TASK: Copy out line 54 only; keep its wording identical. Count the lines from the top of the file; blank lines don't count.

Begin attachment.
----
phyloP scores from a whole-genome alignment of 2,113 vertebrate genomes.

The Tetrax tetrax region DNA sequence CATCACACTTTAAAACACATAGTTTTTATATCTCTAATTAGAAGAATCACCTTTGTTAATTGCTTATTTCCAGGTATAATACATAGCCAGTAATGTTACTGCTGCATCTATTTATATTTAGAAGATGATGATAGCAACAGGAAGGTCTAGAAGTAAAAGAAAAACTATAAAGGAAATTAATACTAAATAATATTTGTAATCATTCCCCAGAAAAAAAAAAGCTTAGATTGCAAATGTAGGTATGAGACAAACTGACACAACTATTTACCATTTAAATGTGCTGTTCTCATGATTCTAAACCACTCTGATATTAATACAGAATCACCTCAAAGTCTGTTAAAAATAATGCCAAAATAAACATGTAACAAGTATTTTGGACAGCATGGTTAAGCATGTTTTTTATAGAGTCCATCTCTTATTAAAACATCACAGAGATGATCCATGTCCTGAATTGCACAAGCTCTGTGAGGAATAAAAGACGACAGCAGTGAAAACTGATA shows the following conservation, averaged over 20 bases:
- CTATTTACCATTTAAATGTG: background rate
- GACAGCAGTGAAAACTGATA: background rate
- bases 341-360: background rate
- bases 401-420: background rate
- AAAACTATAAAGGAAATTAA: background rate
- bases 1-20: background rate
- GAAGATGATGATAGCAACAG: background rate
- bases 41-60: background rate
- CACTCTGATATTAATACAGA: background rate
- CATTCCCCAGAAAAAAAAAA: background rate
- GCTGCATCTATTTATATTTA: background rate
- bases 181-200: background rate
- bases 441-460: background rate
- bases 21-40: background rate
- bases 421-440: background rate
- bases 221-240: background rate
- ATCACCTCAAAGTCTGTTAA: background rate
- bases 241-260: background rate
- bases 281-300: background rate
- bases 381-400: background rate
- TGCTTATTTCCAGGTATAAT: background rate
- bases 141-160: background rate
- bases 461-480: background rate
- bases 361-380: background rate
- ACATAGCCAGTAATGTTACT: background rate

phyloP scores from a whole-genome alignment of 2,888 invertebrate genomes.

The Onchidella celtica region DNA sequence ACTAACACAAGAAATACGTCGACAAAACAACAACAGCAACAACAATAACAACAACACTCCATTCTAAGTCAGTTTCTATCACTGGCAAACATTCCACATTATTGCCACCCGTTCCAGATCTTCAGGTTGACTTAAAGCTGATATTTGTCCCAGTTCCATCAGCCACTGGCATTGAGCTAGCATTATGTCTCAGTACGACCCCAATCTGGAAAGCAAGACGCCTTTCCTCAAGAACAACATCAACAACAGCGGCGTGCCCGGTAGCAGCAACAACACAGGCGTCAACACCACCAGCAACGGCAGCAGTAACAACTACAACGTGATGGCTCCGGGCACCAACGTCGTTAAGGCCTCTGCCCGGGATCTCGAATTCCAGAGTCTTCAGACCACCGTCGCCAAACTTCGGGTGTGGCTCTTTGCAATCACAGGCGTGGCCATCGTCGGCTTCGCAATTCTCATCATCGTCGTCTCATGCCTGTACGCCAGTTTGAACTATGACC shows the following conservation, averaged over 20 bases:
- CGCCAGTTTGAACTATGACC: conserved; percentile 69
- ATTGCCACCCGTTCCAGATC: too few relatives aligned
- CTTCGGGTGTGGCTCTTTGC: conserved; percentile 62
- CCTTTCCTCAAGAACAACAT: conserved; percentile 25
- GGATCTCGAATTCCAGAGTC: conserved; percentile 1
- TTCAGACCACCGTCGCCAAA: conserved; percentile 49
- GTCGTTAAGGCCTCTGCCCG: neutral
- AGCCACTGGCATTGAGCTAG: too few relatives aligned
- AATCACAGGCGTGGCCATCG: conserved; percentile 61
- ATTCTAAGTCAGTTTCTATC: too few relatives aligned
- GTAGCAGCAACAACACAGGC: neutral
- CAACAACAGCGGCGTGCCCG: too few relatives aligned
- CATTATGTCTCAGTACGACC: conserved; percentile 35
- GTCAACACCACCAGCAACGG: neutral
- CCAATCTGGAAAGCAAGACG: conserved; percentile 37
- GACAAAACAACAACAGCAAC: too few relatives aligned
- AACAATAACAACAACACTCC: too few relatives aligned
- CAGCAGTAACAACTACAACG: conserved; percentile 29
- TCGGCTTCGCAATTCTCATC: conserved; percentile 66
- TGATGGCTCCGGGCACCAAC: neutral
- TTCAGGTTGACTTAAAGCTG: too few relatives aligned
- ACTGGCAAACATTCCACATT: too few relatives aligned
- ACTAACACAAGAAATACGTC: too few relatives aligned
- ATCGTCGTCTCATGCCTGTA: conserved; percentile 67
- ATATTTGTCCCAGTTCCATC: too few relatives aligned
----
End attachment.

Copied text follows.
- ATATTTGTCCCAGTTCCATC: too few relatives aligned